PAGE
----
Thursday, January 03, 2013

Should you cross yourself left to right? Or right to left?

Susan 242, you said:

I am a brand new convert to the Catholic Church(12-16-2012)

I am very sorry to hear this. It’s not too late for you to leave. I did leave, too, after a number of years. Those years now seem like wasted time, much damage having occurred, except that, you know, God has a purpose for everything. I did manage to learn where the exits are, in such a way that I could help people find them.

You asked:

I asked my pastors directly, “which church should I submit to?”, and everytime they answered my question with the question, ” So you believe that Rome has an infallible interpreter?” Well, I hope somebody’s got some definate answers otherwise Christ left us oprhans! I went as far as to assert that they(Reformers) were relying on Reformed formularies much in the same way that Catholics rely on bishops and popes, for they are absolutely not relying on scripture to serve as the sole informant of their doctrines, but on men who believe that they were interpreting correctly whether you say they are infallible(not erring) or not. Further, if Reformers are not interpreting without any error in regards to faith and morals, why should I trust them and be required to submit to their authority?

Susan, we are not orphans in the world that we should run around blindly with our arms raised, asking, “who is my rightful parent, who is my rightful parent?”

God created us “in his image”, with the capacity to understand what He says to us [whether you know it or not] and with the ability to reflect His glory in the world.

We do have the ability to understand Him if we will stop and focus on Him, on hearing His voice.

Your pastors were right to ask you to give a thumbs-up or thumbs-down on Rome. If Rome’s story is not true, all the disorganization in the [Protestant] world does not make Rome’s story about itself true. I’ve written elsewhere, “Too often, an argument is put forth in this form: “Protestantism has lots of problems. Therefore, Catholicism.”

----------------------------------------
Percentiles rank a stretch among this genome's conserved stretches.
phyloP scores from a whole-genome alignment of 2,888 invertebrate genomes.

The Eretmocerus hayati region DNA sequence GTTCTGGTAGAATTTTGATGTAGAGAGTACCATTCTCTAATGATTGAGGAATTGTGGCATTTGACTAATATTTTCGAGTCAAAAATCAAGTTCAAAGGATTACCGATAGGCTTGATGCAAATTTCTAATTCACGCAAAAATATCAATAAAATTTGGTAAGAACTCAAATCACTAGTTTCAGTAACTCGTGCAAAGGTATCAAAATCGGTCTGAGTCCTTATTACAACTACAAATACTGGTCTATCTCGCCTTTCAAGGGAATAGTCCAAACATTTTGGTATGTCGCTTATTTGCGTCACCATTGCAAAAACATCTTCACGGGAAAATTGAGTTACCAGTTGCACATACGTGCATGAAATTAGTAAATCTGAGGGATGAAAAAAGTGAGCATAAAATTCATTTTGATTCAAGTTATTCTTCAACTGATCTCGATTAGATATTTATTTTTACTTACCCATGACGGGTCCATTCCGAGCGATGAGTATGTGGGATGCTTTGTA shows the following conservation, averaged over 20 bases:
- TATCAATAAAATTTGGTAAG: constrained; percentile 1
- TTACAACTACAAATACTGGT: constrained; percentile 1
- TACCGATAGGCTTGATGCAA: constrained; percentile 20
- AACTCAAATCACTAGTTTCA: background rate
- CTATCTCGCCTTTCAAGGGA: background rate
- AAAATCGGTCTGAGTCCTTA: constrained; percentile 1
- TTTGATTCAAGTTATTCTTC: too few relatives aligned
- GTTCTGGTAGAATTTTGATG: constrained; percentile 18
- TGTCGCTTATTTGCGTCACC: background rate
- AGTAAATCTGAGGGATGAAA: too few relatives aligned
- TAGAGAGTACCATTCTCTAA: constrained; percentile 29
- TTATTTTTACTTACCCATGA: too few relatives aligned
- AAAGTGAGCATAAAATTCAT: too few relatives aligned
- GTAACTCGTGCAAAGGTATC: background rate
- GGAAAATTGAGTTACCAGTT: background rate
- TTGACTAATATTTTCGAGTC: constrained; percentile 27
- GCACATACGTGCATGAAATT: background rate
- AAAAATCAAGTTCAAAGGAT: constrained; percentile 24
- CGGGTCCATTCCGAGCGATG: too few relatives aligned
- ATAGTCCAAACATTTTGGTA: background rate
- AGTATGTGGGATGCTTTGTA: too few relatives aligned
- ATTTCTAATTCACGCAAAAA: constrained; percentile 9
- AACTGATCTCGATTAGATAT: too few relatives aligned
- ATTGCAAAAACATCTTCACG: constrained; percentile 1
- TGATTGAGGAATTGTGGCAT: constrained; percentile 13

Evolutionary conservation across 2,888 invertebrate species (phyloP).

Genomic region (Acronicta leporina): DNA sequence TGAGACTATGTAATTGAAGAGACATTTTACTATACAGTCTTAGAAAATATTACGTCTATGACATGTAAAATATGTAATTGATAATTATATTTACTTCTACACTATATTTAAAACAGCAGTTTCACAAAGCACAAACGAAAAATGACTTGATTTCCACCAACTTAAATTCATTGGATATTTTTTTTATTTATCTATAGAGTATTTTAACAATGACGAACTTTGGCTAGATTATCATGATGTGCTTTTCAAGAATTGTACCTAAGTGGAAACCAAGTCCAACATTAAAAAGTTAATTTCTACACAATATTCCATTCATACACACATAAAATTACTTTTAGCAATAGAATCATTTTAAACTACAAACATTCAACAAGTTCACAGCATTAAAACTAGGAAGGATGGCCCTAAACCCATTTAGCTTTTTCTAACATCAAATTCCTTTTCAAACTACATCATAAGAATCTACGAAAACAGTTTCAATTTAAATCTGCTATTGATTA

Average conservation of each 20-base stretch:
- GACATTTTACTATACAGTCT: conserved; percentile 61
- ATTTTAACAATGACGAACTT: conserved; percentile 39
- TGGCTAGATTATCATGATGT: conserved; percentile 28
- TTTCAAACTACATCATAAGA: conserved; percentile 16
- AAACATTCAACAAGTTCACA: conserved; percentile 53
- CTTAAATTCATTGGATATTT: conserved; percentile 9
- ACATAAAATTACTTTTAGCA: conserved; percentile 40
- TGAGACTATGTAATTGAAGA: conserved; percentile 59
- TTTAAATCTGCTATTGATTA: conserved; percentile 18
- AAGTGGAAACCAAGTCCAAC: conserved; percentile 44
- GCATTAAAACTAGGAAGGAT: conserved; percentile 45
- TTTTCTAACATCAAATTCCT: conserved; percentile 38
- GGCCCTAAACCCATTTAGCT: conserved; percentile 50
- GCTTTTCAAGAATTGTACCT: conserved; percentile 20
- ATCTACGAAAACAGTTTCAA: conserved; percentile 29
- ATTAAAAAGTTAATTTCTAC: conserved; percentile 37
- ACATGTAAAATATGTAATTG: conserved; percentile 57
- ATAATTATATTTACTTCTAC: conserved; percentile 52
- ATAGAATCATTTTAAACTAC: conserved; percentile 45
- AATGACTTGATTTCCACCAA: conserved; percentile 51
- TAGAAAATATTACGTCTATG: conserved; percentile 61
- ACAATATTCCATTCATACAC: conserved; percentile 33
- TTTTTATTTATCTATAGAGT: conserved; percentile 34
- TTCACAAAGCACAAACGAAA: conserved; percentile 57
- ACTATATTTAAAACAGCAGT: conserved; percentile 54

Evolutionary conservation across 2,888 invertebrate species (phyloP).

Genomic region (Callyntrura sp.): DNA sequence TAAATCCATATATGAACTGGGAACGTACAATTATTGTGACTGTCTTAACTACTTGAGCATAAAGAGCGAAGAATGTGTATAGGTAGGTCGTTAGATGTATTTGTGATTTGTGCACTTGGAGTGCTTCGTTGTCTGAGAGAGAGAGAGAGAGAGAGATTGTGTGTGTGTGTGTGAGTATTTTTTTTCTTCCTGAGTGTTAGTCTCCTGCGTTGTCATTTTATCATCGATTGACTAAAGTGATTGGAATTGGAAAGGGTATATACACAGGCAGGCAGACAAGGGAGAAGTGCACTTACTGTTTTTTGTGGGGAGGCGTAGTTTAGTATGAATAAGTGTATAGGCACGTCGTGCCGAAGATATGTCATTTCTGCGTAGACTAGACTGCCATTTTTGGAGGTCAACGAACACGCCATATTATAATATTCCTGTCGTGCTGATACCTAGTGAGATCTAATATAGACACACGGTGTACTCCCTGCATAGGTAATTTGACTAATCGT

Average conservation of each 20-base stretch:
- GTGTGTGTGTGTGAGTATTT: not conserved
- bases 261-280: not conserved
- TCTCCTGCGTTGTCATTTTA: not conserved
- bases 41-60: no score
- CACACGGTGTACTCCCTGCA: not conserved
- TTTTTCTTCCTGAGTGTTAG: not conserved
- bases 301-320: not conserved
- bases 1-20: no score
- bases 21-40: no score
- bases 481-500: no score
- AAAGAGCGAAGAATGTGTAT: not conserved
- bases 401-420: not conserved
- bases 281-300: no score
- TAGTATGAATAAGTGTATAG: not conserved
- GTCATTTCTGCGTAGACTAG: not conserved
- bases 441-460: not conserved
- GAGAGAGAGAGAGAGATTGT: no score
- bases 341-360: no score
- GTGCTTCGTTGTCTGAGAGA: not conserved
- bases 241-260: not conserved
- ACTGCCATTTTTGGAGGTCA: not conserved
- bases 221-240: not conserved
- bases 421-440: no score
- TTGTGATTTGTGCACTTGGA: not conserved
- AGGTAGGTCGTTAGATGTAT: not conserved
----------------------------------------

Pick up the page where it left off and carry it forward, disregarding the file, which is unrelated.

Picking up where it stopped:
That’s not what they’re saying here, precisely, but that was how you looked at it.

In defense of Roman Catholicism, now, you see a philosophy professor positing that “it is incumbent on anyone debating said question to argue, on grounds independent of the particular biblical interpretations he adopts, that his IP has a principled distinction between divine revelation and human theological opinion, so that by deploying it, he at least has an argument that his particular interpretations are reliable expressions of divine revelation, not just opinions”

That’s gobbledygook. What he is saying is that you (nobody) can understand what God is saying to you. You can’t trust your own judgment as to what God’s word is and what it is saying to you. What he is saying further is that God does not have the ability to communicate directly with you. Now, you may still be confused, but is that your fault, or God’s fault?

At it’s heart, the Gospel is the reporting of an event. I like to cite some of the sermons in Acts because they’re so straightforward: